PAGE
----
Former dental student awarded $2M over expulsion

2009 03 12 09 39 33 608 Gavel 70

A former University of Medicine and Dentistry of New Jersey (UMDNJ) student who was dismissed after his patient suffered two cuts on the lip during a dental procedure has won a $2 million lawsuit against the school.

In July 2008, Jason Vladimer was nearing graduation at UMDNJ's dental school when he accidently cut a patient's lip with a bur during a routine restorative procedure. The patient also incurred a second cut from a dental dam clamp.

The cuts were "minor" , according to Vladimer's attorney, Charles Schalk. The patient was unharmed, Schalk said.

The incident led to Vladimer's dismissal in January 2009. Valdimer, who had been an honors student, subsequently sued the school, alleging that his dismissal was "arbitrary" and violated "due process."

During a three-week trial in Essex County Superior Court earlier this month, Schalk argued that his client was denied procedural and substantive due process; on March 21, the jury decided in Vladimer's favor. He was awarded $2 million for future economic losses and $25,000 for emotional distress.

The dismissal cost Vladimer his career, which is why the jury award was so high, according to Schalk. Vladimer had been accepted into the University of Iowa's periodontal program, but now no school in the U.S. will accept him with the expulsion on his record, he added.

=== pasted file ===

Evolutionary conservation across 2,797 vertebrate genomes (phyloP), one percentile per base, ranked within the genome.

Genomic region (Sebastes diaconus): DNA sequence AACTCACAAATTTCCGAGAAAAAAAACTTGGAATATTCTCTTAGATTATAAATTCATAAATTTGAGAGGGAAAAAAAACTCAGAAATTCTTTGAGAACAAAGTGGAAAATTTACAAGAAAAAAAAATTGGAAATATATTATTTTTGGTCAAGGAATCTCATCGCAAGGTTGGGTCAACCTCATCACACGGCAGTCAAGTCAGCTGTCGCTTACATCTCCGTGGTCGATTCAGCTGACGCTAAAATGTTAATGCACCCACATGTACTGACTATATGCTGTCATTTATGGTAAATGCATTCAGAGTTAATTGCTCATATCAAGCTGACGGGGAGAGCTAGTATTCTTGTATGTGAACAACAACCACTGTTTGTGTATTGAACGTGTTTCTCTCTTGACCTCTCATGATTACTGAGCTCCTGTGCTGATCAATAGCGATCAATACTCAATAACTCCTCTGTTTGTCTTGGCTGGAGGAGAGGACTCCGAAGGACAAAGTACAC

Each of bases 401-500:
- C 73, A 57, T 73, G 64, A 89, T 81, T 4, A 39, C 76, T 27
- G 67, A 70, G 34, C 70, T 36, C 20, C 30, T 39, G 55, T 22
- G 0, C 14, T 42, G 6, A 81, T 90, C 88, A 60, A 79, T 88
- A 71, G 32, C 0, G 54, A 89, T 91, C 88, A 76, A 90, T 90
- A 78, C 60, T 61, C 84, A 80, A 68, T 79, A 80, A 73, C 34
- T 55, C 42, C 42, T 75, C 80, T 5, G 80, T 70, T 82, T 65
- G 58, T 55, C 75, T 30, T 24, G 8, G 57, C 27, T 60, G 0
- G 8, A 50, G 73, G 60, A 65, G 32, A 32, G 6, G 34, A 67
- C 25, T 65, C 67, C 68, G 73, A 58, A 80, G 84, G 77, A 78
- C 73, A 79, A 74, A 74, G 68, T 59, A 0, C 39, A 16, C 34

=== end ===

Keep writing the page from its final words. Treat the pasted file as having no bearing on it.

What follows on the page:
Vladimer has since moved to Israel and is now pursuing a joint degree in biology and computers.

The patient whose lip was cut during the procedure also testified at the trial. David Smyly came all the way from Florida and was "very supportive," according to Schalk.

"He said that Jason was the best dentist he had in his entire life, and he could not believe Jason was expelled," Schalk said.

UMDNJ refused to comment on the verdict, although Jeffrey Tolvin, a school spokesperson, sent a statement saying that the school was "very disappointed" in the jury's decision.

"We believe our actions in this case were all appropriate," the statement read. "The university will be reviewing the decision to determine the potential for an appeal."

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